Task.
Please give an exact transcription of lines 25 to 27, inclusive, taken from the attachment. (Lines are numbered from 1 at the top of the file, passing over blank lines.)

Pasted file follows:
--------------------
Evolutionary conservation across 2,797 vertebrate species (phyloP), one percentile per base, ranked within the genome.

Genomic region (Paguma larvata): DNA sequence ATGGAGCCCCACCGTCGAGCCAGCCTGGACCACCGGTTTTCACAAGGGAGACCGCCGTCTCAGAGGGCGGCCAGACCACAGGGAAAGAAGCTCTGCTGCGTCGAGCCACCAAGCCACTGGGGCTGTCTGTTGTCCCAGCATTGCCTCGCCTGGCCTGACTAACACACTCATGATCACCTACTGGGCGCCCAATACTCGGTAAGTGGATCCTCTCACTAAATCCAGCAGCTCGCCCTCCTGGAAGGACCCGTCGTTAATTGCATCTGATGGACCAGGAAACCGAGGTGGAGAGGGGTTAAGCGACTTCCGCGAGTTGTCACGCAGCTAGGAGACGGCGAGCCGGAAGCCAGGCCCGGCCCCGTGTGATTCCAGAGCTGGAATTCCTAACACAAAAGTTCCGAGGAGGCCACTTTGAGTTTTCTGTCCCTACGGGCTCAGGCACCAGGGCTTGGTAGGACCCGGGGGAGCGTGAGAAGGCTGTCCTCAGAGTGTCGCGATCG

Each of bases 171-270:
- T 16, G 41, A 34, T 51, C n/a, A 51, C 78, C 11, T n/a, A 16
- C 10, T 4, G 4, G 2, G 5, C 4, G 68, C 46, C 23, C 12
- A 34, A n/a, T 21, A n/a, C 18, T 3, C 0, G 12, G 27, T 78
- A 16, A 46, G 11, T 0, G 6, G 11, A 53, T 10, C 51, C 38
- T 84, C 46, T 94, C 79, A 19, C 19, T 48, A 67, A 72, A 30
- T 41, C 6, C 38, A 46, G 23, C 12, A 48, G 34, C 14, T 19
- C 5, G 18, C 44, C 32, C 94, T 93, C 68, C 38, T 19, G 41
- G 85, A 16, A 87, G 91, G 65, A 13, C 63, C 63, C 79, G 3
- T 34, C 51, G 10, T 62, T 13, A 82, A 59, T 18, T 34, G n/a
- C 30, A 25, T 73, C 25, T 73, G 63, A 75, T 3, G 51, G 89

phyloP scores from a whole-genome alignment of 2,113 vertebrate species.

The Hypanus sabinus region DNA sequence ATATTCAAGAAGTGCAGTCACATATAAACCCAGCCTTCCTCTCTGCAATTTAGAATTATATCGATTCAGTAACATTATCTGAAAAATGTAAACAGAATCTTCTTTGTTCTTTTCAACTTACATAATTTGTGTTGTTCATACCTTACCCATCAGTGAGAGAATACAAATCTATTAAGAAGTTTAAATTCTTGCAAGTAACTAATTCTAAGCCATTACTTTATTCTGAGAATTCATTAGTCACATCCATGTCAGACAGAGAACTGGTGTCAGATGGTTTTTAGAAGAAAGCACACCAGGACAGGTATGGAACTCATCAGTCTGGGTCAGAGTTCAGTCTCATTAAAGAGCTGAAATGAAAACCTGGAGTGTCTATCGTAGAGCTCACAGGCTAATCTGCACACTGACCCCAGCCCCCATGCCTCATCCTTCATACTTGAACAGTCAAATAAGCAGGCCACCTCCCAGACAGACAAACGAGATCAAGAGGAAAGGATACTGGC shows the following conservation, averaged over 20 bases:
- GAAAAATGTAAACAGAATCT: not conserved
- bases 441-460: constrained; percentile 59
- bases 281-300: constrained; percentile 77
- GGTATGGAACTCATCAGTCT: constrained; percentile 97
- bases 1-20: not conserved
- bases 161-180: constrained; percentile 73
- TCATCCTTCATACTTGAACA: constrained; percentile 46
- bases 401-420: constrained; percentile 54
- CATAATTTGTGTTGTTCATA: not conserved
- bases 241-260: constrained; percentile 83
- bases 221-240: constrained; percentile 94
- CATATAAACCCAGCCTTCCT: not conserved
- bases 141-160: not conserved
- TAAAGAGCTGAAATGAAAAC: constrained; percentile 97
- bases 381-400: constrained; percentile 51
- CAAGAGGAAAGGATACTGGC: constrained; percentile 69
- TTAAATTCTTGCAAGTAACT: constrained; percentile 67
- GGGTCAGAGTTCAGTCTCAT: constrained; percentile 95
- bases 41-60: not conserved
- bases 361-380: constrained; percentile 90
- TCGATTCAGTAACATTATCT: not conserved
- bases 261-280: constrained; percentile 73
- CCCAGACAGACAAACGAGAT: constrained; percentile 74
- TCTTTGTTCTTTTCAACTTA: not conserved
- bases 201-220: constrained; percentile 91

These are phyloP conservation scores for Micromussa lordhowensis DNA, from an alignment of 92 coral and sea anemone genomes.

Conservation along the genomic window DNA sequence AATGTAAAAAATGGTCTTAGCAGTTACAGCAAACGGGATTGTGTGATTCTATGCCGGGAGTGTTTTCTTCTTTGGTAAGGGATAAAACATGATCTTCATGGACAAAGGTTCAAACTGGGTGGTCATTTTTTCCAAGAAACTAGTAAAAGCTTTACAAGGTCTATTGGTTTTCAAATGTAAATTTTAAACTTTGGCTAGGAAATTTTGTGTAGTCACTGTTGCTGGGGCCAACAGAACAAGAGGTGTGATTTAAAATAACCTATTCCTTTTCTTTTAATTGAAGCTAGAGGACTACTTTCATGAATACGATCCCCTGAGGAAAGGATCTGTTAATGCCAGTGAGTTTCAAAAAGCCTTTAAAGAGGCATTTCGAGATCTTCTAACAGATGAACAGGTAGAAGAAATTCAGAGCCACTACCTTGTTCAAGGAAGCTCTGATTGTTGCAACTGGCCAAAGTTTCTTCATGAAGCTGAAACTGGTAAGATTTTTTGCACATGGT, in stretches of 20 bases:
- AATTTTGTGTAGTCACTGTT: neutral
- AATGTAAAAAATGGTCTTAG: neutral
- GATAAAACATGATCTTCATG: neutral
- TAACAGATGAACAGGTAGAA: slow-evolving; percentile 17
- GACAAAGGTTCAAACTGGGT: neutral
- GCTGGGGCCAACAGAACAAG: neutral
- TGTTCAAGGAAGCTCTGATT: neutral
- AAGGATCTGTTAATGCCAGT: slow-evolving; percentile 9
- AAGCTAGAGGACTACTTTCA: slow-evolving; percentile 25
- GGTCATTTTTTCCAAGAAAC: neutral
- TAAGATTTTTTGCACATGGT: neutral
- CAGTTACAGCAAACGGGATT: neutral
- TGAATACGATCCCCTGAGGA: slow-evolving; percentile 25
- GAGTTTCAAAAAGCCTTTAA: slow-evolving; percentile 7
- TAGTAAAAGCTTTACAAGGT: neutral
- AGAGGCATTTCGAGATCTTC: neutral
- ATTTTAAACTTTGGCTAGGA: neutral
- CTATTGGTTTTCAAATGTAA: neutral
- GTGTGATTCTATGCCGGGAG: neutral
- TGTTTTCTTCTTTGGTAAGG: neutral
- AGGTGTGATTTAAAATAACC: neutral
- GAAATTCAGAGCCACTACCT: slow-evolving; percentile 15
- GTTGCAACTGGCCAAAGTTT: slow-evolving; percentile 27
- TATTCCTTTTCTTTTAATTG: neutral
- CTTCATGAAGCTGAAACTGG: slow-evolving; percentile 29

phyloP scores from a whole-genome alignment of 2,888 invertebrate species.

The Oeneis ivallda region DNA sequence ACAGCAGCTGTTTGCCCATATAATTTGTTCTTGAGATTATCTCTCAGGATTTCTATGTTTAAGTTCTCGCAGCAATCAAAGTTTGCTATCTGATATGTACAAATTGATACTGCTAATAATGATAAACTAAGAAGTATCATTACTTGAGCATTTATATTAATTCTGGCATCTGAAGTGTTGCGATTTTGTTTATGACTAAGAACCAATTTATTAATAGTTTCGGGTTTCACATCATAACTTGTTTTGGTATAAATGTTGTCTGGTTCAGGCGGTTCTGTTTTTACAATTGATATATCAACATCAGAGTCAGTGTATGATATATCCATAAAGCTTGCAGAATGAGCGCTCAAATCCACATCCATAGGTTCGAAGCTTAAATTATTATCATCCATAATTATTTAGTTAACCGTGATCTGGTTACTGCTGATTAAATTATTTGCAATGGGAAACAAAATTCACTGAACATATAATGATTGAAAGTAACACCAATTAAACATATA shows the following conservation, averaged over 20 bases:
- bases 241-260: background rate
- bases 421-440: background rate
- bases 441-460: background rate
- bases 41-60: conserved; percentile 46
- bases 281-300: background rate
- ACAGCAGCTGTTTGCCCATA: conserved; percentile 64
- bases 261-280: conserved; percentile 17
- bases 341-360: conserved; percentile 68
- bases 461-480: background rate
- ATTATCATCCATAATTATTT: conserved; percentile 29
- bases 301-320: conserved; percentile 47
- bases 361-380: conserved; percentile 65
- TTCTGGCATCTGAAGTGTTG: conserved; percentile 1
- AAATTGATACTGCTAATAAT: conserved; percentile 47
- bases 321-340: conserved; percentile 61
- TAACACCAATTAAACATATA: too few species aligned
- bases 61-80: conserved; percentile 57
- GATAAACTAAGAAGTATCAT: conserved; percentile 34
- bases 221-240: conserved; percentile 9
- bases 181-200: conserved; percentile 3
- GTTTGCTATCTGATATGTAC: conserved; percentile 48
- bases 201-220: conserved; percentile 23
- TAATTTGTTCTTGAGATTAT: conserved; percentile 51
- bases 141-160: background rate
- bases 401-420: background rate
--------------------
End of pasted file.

- bases 241-260: constrained; percentile 83
- bases 221-240: constrained; percentile 94
- CATATAAACCCAGCCTTCCT: not conserved